This is understandable and even logical to the extent that minority groups have to fight for recognition of their needs and rights. While the fight is on, it can be difficult to enlist allies to your cause. Once victory is achieved, suddenly everyone becomes your brother, and the point of the movement becomes blunted. Hard decisions have to be made, not always in a principled way, about who is in and who is out of the group.
Referring to the pride parade again, I remember being a student standing in a crowd outside the St. Charles Tavern. It was Hallowe’en, and people were waiting to see the gay guys parade out before and after their costume contest. The police were required in force to keep the crowd back. Some of the crowd were there to see the costumes, but some where there to heckle and throw things. I later learned that the area surrounding the Tavern had acquired a deserved reputation for gay bashings. “Bashing” now pertains to insults and hurt feelings, but back in the 70’s, it was a literal term denoting violence and physical harm.
I contrast this grim history with the recent Pride celebration because it highlights how dramatically the social context for minority rights struggles can change. Historically, it has served the purpose of gay people to include as many people as possible in common cause against injustice and intolerance. This helped overcome the impediment of secrecy. Too many people were hiding their identities in order to meet social expectations, and as a result, weren’t able to lend their support to the movement. So it made sense to call in everyone who had an interest in the cause until, over many years, straight society got the message that there many, many ways to live, and untold numbers of queers among them.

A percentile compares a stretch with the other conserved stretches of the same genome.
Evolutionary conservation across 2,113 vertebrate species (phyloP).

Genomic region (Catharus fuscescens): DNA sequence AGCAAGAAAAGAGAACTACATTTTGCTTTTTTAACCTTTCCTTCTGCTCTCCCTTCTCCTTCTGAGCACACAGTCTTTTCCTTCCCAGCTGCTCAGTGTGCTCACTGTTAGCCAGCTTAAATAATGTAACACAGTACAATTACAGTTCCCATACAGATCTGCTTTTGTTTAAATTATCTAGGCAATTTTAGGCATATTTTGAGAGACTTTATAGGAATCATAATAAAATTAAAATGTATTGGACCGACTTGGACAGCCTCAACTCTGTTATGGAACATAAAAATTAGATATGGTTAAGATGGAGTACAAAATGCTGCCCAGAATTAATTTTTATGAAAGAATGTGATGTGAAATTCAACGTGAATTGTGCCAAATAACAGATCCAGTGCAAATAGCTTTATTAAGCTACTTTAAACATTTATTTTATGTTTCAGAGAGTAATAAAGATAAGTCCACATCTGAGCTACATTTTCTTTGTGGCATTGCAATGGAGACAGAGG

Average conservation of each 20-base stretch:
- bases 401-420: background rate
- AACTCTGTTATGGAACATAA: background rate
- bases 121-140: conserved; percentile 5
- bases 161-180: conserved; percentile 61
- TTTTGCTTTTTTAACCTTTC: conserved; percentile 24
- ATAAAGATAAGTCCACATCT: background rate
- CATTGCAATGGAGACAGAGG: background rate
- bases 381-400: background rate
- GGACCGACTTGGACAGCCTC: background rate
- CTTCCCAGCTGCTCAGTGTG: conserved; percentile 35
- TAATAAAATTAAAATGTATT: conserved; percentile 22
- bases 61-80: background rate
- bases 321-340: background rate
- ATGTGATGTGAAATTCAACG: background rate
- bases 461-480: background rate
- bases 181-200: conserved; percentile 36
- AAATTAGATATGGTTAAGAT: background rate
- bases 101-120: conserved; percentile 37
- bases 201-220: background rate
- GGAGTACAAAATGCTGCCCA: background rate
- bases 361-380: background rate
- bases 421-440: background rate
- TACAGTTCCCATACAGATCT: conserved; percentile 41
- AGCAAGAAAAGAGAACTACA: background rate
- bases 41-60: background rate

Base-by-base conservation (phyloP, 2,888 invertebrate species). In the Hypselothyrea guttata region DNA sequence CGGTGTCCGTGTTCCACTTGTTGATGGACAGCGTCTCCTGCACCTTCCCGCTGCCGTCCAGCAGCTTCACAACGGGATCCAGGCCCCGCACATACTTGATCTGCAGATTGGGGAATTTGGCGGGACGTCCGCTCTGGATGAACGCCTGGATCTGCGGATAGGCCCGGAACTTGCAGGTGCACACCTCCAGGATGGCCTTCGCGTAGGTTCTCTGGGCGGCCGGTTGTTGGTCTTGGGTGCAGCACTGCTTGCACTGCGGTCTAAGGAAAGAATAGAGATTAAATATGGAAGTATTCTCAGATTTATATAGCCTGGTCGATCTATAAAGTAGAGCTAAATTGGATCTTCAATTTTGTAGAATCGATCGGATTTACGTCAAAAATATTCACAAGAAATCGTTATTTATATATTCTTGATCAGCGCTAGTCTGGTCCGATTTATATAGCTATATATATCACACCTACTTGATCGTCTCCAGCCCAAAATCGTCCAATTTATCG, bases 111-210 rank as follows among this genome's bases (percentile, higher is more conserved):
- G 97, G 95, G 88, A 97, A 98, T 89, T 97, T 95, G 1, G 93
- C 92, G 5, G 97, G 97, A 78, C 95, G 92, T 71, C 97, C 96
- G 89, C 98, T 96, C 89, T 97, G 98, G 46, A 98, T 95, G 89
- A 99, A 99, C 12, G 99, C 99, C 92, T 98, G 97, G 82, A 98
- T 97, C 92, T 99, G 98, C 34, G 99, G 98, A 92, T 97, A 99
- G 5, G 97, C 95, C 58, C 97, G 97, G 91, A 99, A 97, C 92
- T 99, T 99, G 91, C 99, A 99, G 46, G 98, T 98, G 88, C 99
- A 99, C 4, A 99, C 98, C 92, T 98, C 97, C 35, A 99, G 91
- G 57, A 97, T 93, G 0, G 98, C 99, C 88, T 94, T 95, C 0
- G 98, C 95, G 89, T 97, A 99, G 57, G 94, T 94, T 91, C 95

It evidently worked, and left the movement in far better shape than, say, the Harper Tories, with their western Bible thumpers and their Central Canadian industrialists yanking the cabinet to and fro. The LGBTTIQQ2SAA movement has remained publicly cohesive for the most part.
I was amused to see a group marching in the Pride parade under banners advising people, in solidarity with repressed Palestinian homosexuals, not to visit Israel. It was funny because, at a very safe distance behind them, were counter-protesters who marched under signs welcoming tourists to Israel. Neither belonged in the Toronto Pride celebration, and neither was a threat to the other. They could have been marching side by side, armed only with water pistols, amicably trying to shout over each other and waving to supporters.
However the movement is so inclusive, it hardly excludes anyone except me. If you simply added “Straight,” to “Lesbian, Gay, Bisexual, Transgender, Transexual, Intersex, Queer, Questioning, Two Spirited, Asexual and Ally,” wouldn’t you have the entire population of the planet?
When group identity includes a few and excludes the many, it’s perfectly acceptable. But when it includes the many and excludes a few, it becomes discriminatory. To maintain its high moral standing, I think that someone should sneak an “S” into the acronym, LGBTTIQQ2SAA. Only then can the movement avoid alienating the straight population in the way that society once excluded queer folk from full participation in the mainstream economy and culture.
Better add a “C” after the “S,” as well. It will stand for “Confused.”